Having arrived back home from Scotland in the second week of June, I turned around and went straight back in the fourth week. This was a lightning quick trip to bag a Munro with some friends who were staying in Gairloch, on the west coast of the Highlands. I flew in to Inverness, on the east coast, and hired a car to drive over. The journey is only supposed to take two hours. I somehow took five. I did not get lost, though I did lose myself in the beauty of the drive. The further west I ventured, the more beautiful the landscape became. I kept stopping to take in the view – that was the problem.
As a coastal walker, I was particularly interested in the stretches of coastline I was able to see, and which I hope to be walking in the years to come. Here is Little Loch Broom with Beinn Ghobhlach in the background. Little Loch Broom is a small inlet, 10 miles in length, which we are going to have to walk down and then back out of again.
Best of all was a 360-degree vantage point just to the east of Little Gruinard. This gave expansive views of the coastline.
Gruinard Bay at low tide looked like exactly the sort of walk we love.
To the north was Gruinard Island, also known as “Anthrax Island”. It was requisitioned by the government during World War II for the purpose of carrying out anthrax tests. The intention was to examine the possibility of developing a biological weapon for use against the enemy. Eighty sheep were taken to the island, and anthrax “bombs” dropped. Within days the sheep were dying. None survived. There are tales that one of the carcasses floated across to the mainland and infected livestock there, but that the incident was hushed up.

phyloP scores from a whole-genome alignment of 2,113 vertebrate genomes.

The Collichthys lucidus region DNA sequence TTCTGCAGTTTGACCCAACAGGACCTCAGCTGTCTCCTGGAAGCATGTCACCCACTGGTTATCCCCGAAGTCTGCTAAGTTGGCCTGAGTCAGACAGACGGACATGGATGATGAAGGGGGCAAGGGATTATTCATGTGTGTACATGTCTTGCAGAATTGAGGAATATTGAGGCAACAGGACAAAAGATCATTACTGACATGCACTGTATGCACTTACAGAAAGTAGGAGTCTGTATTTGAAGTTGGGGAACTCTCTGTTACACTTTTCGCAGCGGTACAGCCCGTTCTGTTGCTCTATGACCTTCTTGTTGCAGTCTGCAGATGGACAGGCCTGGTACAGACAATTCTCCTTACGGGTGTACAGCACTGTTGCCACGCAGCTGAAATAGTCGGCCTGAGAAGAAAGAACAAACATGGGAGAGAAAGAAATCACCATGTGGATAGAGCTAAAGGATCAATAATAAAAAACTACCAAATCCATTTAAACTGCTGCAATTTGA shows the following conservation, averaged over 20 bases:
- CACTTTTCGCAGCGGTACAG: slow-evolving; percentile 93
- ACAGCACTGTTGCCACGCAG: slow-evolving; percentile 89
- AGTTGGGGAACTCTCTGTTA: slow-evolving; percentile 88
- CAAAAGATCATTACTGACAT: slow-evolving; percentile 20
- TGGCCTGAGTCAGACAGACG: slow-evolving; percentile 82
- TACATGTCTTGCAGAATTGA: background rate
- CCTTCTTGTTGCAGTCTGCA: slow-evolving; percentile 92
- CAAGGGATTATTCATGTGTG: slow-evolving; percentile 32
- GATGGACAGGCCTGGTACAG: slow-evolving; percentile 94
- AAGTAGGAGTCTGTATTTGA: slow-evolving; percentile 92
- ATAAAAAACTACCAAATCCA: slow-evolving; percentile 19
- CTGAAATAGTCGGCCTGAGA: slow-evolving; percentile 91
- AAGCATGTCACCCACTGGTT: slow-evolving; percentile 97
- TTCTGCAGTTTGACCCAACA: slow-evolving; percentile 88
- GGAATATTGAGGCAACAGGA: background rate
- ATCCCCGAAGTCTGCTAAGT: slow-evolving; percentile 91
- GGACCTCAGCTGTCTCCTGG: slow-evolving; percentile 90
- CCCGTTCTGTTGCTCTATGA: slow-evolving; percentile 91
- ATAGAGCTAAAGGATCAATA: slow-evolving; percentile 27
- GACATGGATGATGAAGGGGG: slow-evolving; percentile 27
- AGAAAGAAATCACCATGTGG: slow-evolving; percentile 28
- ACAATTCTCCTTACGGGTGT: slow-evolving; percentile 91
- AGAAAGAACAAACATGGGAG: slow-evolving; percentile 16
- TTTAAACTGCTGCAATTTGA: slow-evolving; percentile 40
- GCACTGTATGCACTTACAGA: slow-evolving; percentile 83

It was concluded that anthrax would make a rather effective biological weapon. I cannot imagine the devastation it would have caused had it been used. The fatality rate is estimated at 95%, even with treatment.
Gruinard Island was requisitioned in 1942. It was quarantined for 48 years before being declared safe. Even that was after an extensive decontamination programme which included the removal of topsoil. Can you imagine the effect if anthrax had been used as a weapon?
The poor owner of the island did not get to see it returned in their lifetime. Its derequisition was requested in 1945, but the government realised it was unsafe. An agreement was reached whereby the Crown acquired the island, and that it would be returned when safe for a sum of £500. The return eventually took place on 1 May 1990, to an heir of the original owner.
Points in this post (copy and paste the co-ordinates into Google Earth):
- Little Loch Broom: N 57° 53.000 W 005° 20.000
- My 360 Degree Vantage Point: N 57° 51.294 W 005° 28.418
- Gruinard Bay: N 57° 51.300 W 005° 27.400
- Anthrax Island: N 57° 53.400 W 005° 28.200
- Date of Visit: 26 June 2013
I don’t know if it ever made the news by you, but years ago there were
scares here where letters containing anthrax were being mailed to
media and government people. If I remember right, a bunch of people
died from coming in contact with the anthrax… scary stuff 😦
Yes, I remember that well – it was headline news over here too.